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Why Investors Should Be Bullish on Silver


There has been plenty of talk about gold, but few investors understand that silver moves in tandem with the Midas metal in the long term, which makes silver very attractive here.

Just a few trading days into October and silver is still having difficulty shaking out of a slump that started last month. Some will undoubtedly call me crazy, but I am still bullish on silver, and I think investors should be, too.

Yes, I liked silver in the high 30s, but I do not feel forced to love it $10 lower. I do love silver here, and here's why.

For starters, I am not a big believer in price suppression by margin hike. Some conspiracy theorists would argue that's exactly what the CME Group (CME) has been doing this year with silver.

Conspiracy theories aren't something we should be using to make profitable investment decisions, but the last time CME raised silver margins, silver futures and ETFs like the iShares Silver Trust (SLV) were getting slammed intraday before news of the margin hike was announced. I think I smell a leak.

Moving on, when a previous silver margin hike came to pass earlier this year, I went back and looked at other recent margin hikes for various commodities that were in bull markets at the time of the margin hike. I looked at gold, oil, and a couple of agriculture commodities such as corn and cotton.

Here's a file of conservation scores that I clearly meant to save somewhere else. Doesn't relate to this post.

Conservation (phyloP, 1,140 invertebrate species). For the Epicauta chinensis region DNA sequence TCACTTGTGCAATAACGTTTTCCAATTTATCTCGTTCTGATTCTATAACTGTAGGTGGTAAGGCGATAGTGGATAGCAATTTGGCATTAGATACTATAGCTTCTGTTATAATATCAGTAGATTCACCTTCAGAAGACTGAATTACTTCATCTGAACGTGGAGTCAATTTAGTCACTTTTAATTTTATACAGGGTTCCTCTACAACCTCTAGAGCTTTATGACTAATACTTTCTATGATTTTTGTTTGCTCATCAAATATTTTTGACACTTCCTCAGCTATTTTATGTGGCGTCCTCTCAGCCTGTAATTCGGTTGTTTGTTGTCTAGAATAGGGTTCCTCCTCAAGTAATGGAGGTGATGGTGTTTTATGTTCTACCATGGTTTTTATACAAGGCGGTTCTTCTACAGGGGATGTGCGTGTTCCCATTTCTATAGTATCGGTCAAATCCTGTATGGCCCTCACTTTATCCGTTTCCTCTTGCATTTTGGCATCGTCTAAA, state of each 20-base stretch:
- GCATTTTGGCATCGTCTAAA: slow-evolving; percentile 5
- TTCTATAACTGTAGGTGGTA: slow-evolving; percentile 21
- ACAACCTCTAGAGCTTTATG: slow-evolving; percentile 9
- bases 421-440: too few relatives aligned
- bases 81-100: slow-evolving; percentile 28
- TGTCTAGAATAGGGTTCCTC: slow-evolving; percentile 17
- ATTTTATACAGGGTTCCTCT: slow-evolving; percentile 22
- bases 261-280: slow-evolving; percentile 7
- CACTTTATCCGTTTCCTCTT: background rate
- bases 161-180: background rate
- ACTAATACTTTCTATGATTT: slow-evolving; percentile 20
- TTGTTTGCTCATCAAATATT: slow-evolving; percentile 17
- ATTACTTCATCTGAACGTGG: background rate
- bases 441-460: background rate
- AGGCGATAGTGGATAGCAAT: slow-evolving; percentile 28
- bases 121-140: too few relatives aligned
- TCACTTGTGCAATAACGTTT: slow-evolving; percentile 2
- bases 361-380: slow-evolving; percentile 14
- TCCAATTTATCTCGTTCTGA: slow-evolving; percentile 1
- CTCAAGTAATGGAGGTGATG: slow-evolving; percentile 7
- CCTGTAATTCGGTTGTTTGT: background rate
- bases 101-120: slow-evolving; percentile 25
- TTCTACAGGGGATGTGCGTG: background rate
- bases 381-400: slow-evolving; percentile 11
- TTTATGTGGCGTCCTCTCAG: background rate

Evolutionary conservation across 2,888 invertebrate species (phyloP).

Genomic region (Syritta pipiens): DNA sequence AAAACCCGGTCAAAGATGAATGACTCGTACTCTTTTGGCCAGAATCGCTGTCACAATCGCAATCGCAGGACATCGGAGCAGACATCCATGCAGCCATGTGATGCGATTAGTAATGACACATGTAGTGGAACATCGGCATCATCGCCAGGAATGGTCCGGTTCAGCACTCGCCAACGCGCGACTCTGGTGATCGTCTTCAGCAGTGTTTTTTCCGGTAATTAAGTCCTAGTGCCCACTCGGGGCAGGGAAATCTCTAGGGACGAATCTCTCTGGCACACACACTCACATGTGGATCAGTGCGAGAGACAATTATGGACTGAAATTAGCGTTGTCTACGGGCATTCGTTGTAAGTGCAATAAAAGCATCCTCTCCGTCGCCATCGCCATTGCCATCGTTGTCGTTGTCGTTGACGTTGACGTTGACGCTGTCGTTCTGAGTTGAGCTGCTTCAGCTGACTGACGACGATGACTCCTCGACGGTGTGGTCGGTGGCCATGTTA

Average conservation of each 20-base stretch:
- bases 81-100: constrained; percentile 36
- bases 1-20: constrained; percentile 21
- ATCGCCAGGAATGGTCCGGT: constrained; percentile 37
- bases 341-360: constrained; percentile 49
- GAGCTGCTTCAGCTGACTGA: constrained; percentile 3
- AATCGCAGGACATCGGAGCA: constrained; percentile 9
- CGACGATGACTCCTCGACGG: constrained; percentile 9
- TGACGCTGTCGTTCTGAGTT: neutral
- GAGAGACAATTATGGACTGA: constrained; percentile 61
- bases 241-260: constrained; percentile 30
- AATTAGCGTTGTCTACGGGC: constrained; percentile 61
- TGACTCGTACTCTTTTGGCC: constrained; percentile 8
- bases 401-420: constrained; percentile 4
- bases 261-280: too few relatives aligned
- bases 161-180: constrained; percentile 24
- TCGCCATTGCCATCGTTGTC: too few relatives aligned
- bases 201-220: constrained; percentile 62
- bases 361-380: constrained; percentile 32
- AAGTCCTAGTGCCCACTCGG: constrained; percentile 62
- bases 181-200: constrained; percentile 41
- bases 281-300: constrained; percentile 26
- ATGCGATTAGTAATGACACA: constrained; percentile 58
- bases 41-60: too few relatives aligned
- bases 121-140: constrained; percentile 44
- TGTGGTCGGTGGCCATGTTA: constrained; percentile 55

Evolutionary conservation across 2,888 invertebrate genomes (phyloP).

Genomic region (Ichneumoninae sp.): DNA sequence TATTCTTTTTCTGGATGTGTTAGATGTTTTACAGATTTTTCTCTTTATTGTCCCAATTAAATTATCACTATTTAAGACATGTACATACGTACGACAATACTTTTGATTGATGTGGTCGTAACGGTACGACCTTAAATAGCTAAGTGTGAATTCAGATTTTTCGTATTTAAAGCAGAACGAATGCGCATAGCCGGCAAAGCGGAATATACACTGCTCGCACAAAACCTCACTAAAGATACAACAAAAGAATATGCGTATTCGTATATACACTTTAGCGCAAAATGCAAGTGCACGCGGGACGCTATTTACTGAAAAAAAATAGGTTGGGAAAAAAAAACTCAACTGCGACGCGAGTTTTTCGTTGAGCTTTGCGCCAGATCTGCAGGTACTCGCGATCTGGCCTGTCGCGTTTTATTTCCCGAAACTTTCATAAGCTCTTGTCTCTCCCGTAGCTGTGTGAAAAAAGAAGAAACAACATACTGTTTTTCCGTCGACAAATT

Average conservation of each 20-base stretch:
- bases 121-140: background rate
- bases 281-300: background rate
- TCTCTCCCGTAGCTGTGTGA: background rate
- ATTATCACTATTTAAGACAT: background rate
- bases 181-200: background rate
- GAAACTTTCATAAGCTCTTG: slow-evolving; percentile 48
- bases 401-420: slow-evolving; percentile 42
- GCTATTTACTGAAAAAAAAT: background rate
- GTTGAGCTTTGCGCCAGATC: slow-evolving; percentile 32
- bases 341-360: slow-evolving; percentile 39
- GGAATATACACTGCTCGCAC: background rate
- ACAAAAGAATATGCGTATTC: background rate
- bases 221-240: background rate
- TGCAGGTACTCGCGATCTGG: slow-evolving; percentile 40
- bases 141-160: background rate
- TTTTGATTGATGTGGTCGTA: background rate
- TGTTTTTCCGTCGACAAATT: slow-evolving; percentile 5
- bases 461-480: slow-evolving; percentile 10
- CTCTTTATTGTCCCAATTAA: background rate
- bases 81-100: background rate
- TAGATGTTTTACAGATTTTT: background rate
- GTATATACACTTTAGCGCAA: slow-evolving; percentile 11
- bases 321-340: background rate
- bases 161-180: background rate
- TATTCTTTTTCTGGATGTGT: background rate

I found the same thing in every instance: The margin hike news was punishing immediately after it was announced, but within a couple of months, the affected commodities we studied recouped their higher, margin-induced losses.

Next, it should be noted that SLV's physical holdings have been relatively stable during some volatile times for the underlying metal. SLV's holdings have not been as savagely liquidated following the most recent margin increase as they were back in late April/early May.

That speaks to silver being sold because of the margin hike, and because speculators needed the cash to cover even steeper losses in other securities. What that tells me is that we are not seeing the end of what some would call a secular bull market for silver.

Finally, gold is bottoming. Gold's correction, induced by a combination of margin hikes and the invalid theory that gold's bubble has to burst at some time (keep saying that and eventually you'll be right, though it may take 10 years), was healthy and somewhat warranted. And does not mark the end of gold's bull market.

Gold often drags silver higher. That's great news for silver, because none of the reasons to own gold -- those being slowing economic growth, debt crises, and currency debasement on both sides of the Atlantic -- have disappeared, and they're not going to anytime soon.

Call me crazy, but I think we will see silver trading at far higher levels in three months, six months, and so on.

Editor's Note: This article was written by Todd Shriber of ETF Profit Report.

Twitter: @TopProsTopPicks
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No positions in stocks mentioned.
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